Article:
Stephanie asks, "What will in-person events need to think about, implement and communicate for you to feel comfortable returning to some of your favorite conferences?"
Disclaimer: I am not a medical professional. For professional advice about COVID-19 please consult a qualified virologist or epidemiologist.
For in-person conferences to be safe, a vaccine needs to be broadly available and attendees screened for it. That's the necessary level of safety, period. End of story.
There are some measures you could take now to make things less risky, but there's still an unacceptably high level of risk for large, in-person gatherings. No sane insurance company will insure an event without a vaccine, and no conference should be having an event without insurance. Having an event right now, absent a broadly available vaccine, is willful negligence, and insurance won't cover that.
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What follows is an AI-generated transcript. The transcript may contain errors and is not a substitute for watching the video.
In today's episode, Stephanie asks what will in person events need to think about implement and communicate for you to feel comfortable returning to some of your favorite conferences.
Disclaimer, I am not a medical professional.
I am a marketer.
I do follow a lot of the medical journals very carefully, but I am still not a medical professional.
So, if you want professional advice, please seek someone who has an actual medical degree in biology or epidemiology.
Now, that's it.
For in person conferences to be safe.
It's an important word.
A vaccine needs to be broadly available and attendees screened for it.
That is the necessary level of safety period End of story.
If there's no vaccine available, a conference isn't safe.
We know from hundreds of medical professionals from papers and research, etc.
that COVID-19 is an air airborne disease is an aerosol based airborne disease.
As of the time of this recording, which is July 24 2020, there is some consensus that airborne may be the primary method of spread that vectors like droplets and fomites may not be as important as the aerosol components.
So, you're breathing all the time, you're going to an event where the primary method of communication is talking.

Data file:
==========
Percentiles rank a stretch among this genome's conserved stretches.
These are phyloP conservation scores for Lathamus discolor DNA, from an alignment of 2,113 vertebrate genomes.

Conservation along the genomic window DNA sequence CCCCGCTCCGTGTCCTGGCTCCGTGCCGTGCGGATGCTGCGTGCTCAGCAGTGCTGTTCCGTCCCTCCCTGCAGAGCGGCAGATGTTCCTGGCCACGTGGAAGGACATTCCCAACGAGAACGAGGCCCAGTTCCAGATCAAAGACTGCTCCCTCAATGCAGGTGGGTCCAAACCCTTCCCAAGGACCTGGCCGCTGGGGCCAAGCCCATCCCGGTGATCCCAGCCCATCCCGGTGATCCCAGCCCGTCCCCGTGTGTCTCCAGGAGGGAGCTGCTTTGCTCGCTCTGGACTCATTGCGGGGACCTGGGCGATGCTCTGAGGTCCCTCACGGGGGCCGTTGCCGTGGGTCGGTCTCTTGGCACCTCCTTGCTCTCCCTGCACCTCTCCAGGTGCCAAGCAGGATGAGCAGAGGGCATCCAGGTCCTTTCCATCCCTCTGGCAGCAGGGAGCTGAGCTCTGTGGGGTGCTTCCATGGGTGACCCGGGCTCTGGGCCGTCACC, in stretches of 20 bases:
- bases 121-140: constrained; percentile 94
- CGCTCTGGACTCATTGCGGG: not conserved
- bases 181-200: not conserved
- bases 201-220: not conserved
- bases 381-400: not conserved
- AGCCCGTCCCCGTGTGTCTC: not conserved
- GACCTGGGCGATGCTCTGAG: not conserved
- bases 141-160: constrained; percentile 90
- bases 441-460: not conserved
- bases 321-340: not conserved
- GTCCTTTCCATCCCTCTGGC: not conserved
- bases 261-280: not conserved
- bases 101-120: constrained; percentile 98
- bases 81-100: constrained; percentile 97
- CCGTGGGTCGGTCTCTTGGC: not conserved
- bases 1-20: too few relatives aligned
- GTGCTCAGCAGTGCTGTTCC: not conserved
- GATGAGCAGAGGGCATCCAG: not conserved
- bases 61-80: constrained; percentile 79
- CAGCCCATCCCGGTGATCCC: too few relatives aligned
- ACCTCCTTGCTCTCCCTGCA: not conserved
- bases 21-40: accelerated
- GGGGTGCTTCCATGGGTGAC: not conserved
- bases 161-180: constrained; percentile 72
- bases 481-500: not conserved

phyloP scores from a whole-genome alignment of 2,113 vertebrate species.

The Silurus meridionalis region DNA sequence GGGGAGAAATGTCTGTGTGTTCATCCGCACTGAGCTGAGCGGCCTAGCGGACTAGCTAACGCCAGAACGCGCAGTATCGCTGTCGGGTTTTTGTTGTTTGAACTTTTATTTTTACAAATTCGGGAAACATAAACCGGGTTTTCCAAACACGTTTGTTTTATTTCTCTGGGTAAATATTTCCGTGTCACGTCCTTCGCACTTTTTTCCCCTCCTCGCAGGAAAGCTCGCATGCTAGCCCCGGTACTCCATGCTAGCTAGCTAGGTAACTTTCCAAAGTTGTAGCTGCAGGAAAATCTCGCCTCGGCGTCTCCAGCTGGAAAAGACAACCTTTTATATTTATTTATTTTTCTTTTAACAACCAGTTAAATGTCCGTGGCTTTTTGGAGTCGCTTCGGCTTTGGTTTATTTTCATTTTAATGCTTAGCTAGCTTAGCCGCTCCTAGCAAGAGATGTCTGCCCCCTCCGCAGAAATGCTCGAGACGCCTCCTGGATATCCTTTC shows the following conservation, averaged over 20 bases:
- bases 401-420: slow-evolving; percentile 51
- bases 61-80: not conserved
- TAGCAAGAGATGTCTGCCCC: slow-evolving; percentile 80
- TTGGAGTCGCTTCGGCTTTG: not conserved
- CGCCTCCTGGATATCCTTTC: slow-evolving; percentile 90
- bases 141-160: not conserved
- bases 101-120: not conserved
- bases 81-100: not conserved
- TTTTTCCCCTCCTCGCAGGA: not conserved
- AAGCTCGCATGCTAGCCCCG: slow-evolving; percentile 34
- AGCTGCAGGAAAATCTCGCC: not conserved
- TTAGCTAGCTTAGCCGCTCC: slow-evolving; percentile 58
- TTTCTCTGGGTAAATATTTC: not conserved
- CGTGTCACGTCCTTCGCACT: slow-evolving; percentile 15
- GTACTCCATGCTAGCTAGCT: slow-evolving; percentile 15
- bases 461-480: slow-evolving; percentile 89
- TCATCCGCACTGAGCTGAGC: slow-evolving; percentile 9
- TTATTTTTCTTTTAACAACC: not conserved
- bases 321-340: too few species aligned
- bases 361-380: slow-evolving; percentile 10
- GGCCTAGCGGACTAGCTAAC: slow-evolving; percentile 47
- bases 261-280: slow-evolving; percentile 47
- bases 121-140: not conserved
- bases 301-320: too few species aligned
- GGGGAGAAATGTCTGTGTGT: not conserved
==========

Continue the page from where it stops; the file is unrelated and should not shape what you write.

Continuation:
And conference spaces are not particularly well ventilated.
Which means that you are being exposed and there's no responsible way to have an event in that atmosphere literally in that atmosphere in that air right.
I have on my desk here a co2 detector, that is detecting the amount of co2 in the air.
Fresh air about 450 parts per million indoors poorly ventilated, it's going to be higher than that, that a meter like this will tell you very quickly how dense an airspace is if it's not being ventilated, it will be above 450.
I am sitting here talking at my desk and this is not a large room is a, it's my basement.
But it's not a ton of airflow.
It's very much like an indoor space is an indoor space.
My current co2 from me talking just now is 852 parts per million.
Right? This is a really good proxy for measuring the level of infectivity of the air.
This is devices like 40 bucks on Amazon.
This is not good, right? This fundamentally means if I was in an office space, this whole space would be unsafe, because I'm talking and I'm spraying particles to micro microscopic particles into the air as I speak.
Now if I'm on stage and I'm yelling and I'm you know, talking Allow them as attendees talking to each other.
This mute is going to go to 1000 to 1200 or 1500.
Right? co2 itself is not harmful unless like there's no other oxygen, but it is a proxy for how much I am emitting into the atmosphere.
And even with really good masks, you're still getting some spread, right? We know that cloth masks do cut the risk down from, you know, 80% down to, you know, 1.5% on a per person basis.
Right now you put 500 1000 1500 to 4000 people into an airspace and you're still going to get spread.
There's there's no way around that there's just too many people particularly when you have morons who can't put a mask on properly.